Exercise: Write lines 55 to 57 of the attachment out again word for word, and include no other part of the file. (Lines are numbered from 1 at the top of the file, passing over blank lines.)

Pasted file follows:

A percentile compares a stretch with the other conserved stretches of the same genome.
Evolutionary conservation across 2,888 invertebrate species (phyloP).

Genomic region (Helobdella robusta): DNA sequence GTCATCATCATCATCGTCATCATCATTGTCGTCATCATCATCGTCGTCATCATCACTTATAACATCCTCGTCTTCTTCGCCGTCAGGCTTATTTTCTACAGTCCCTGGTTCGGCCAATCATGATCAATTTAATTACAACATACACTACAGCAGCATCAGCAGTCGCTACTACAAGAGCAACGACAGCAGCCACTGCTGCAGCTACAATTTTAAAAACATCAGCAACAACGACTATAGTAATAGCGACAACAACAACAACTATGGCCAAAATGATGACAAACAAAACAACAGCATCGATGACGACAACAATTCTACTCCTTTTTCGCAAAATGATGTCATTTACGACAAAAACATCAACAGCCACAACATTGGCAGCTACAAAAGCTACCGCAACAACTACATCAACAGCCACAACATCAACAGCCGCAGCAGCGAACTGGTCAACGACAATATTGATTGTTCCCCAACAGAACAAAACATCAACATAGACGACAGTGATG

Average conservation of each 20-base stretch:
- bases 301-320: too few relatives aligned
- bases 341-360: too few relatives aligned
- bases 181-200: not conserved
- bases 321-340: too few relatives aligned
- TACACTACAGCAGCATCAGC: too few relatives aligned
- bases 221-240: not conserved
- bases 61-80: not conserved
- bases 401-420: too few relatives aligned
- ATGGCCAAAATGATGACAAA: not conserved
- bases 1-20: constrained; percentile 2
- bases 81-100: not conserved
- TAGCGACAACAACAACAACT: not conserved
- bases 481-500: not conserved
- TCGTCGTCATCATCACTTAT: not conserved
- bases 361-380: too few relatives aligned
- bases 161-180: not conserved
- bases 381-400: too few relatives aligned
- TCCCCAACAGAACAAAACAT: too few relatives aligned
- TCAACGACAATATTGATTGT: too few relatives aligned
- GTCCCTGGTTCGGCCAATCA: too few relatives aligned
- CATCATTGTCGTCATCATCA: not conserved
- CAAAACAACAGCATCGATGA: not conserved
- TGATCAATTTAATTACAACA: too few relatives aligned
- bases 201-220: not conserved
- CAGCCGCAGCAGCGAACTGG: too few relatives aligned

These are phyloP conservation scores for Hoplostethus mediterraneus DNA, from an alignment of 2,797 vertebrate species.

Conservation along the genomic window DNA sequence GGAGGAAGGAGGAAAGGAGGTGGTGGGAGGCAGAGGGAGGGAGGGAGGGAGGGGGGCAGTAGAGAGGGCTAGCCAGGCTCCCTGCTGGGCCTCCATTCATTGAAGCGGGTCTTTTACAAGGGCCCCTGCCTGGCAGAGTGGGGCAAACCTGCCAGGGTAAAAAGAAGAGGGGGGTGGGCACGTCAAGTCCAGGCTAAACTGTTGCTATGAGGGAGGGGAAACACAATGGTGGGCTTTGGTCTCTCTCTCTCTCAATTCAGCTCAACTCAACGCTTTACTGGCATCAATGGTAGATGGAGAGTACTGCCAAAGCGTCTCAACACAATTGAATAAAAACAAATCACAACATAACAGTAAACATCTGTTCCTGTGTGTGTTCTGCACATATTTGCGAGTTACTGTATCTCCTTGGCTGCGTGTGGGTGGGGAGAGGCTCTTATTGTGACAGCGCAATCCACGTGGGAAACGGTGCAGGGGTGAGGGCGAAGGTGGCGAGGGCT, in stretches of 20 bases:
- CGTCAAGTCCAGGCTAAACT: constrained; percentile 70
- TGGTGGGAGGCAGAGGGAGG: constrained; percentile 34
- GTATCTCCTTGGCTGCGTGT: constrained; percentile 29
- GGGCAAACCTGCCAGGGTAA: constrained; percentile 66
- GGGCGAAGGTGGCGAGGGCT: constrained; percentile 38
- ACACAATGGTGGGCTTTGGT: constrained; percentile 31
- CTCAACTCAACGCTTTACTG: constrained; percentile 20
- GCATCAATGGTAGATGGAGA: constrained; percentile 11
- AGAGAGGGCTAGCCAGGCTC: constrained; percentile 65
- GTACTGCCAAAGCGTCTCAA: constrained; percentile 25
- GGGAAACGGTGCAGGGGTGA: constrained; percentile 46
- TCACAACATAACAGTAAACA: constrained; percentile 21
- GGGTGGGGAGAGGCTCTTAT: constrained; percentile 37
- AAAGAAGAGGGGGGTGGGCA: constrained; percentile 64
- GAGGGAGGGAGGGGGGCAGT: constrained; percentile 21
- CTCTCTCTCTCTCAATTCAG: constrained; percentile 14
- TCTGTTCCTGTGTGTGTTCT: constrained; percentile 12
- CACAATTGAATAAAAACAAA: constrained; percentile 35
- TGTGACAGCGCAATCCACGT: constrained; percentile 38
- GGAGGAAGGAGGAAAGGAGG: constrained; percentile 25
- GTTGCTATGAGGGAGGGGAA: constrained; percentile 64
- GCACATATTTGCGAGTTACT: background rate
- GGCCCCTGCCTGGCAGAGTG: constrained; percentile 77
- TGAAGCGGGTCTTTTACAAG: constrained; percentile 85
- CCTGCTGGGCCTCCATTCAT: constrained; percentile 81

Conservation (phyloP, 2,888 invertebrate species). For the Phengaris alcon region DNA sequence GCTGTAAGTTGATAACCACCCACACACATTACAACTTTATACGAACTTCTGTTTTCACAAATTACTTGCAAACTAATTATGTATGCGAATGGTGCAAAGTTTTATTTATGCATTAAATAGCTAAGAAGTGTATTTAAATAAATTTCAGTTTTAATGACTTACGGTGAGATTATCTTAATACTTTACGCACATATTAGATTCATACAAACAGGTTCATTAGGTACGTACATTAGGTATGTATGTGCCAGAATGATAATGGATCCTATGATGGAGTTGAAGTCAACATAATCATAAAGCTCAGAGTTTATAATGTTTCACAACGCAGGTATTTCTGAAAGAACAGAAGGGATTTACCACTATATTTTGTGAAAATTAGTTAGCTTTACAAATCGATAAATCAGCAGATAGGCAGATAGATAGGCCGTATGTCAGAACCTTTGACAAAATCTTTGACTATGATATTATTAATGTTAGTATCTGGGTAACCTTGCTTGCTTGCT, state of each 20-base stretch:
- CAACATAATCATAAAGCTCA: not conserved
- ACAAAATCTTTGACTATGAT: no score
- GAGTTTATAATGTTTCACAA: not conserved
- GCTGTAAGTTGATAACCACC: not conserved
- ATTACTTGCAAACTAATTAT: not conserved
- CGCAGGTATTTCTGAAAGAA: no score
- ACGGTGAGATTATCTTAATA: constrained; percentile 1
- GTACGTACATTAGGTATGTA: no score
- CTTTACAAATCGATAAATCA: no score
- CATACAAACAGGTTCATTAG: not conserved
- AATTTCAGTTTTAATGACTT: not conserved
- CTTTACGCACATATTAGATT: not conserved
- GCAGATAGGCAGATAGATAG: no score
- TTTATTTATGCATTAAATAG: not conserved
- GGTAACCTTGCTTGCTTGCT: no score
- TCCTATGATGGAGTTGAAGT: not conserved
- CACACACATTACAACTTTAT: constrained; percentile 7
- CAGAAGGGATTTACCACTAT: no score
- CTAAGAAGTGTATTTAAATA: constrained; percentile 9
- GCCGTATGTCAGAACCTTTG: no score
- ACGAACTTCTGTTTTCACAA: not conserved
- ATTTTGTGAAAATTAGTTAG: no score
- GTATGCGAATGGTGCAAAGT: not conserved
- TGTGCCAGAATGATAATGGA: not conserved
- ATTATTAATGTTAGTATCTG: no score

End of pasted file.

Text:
- TGAAGCGGGTCTTTTACAAG: constrained; percentile 85
- CCTGCTGGGCCTCCATTCAT: constrained; percentile 81

Conservation (phyloP, 2,888 invertebrate species). For the Phengaris alcon region DNA sequence GCTGTAAGTTGATAACCACCCACACACATTACAACTTTATACGAACTTCTGTTTTCACAAATTACTTGCAAACTAATTATGTATGCGAATGGTGCAAAGTTTTATTTATGCATTAAATAGCTAAGAAGTGTATTTAAATAAATTTCAGTTTTAATGACTTACGGTGAGATTATCTTAATACTTTACGCACATATTAGATTCATACAAACAGGTTCATTAGGTACGTACATTAGGTATGTATGTGCCAGAATGATAATGGATCCTATGATGGAGTTGAAGTCAACATAATCATAAAGCTCAGAGTTTATAATGTTTCACAACGCAGGTATTTCTGAAAGAACAGAAGGGATTTACCACTATATTTTGTGAAAATTAGTTAGCTTTACAAATCGATAAATCAGCAGATAGGCAGATAGATAGGCCGTATGTCAGAACCTTTGACAAAATCTTTGACTATGATATTATTAATGTTAGTATCTGGGTAACCTTGCTTGCTTGCT, state of each 20-base stretch: